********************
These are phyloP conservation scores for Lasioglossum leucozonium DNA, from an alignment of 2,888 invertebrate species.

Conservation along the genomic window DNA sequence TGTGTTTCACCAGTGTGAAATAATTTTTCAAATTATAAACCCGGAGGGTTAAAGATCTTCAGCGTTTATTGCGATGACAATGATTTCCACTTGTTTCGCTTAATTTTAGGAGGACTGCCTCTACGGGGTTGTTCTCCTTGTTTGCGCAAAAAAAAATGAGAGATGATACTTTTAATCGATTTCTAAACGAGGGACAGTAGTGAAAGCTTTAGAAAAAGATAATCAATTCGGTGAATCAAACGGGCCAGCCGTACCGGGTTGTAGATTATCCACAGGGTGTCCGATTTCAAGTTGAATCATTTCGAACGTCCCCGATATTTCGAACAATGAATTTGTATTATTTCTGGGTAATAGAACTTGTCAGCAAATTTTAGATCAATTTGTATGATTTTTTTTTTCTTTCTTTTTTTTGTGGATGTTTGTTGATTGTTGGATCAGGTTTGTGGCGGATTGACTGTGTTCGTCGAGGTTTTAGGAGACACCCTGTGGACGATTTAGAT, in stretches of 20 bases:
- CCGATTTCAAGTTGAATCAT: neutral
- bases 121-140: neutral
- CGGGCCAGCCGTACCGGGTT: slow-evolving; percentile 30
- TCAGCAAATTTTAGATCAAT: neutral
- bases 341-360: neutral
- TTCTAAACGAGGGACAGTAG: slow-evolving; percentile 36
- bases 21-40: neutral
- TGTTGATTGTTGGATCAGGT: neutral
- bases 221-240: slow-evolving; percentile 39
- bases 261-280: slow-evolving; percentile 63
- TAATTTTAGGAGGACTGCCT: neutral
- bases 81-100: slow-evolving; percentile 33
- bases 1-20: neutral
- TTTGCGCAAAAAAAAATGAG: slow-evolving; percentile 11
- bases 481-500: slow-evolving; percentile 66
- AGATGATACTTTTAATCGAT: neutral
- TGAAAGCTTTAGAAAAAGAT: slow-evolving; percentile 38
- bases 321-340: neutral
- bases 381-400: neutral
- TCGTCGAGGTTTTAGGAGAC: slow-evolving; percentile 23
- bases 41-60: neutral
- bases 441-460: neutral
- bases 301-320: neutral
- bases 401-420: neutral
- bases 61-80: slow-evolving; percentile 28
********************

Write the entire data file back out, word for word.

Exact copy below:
These are phyloP conservation scores for Lasioglossum leucozonium DNA, from an alignment of 2,888 invertebrate species.

Conservation along the genomic window DNA sequence TGTGTTTCACCAGTGTGAAATAATTTTTCAAATTATAAACCCGGAGGGTTAAAGATCTTCAGCGTTTATTGCGATGACAATGATTTCCACTTGTTTCGCTTAATTTTAGGAGGACTGCCTCTACGGGGTTGTTCTCCTTGTTTGCGCAAAAAAAAATGAGAGATGATACTTTTAATCGATTTCTAAACGAGGGACAGTAGTGAAAGCTTTAGAAAAAGATAATCAATTCGGTGAATCAAACGGGCCAGCCGTACCGGGTTGTAGATTATCCACAGGGTGTCCGATTTCAAGTTGAATCATTTCGAACGTCCCCGATATTTCGAACAATGAATTTGTATTATTTCTGGGTAATAGAACTTGTCAGCAAATTTTAGATCAATTTGTATGATTTTTTTTTTCTTTCTTTTTTTTGTGGATGTTTGTTGATTGTTGGATCAGGTTTGTGGCGGATTGACTGTGTTCGTCGAGGTTTTAGGAGACACCCTGTGGACGATTTAGAT, in stretches of 20 bases:
- CCGATTTCAAGTTGAATCAT: neutral
- bases 121-140: neutral
- CGGGCCAGCCGTACCGGGTT: slow-evolving; percentile 30
- TCAGCAAATTTTAGATCAAT: neutral
- bases 341-360: neutral
- TTCTAAACGAGGGACAGTAG: slow-evolving; percentile 36
- bases 21-40: neutral
- TGTTGATTGTTGGATCAGGT: neutral
- bases 221-240: slow-evolving; percentile 39
- bases 261-280: slow-evolving; percentile 63
- TAATTTTAGGAGGACTGCCT: neutral
- bases 81-100: slow-evolving; percentile 33
- bases 1-20: neutral
- TTTGCGCAAAAAAAAATGAG: slow-evolving; percentile 11
- bases 481-500: slow-evolving; percentile 66
- AGATGATACTTTTAATCGAT: neutral
- TGAAAGCTTTAGAAAAAGAT: slow-evolving; percentile 38
- bases 321-340: neutral
- bases 381-400: neutral
- TCGTCGAGGTTTTAGGAGAC: slow-evolving; percentile 23
- bases 41-60: neutral
- bases 441-460: neutral
- bases 301-320: neutral
- bases 401-420: neutral
- bases 61-80: slow-evolving; percentile 28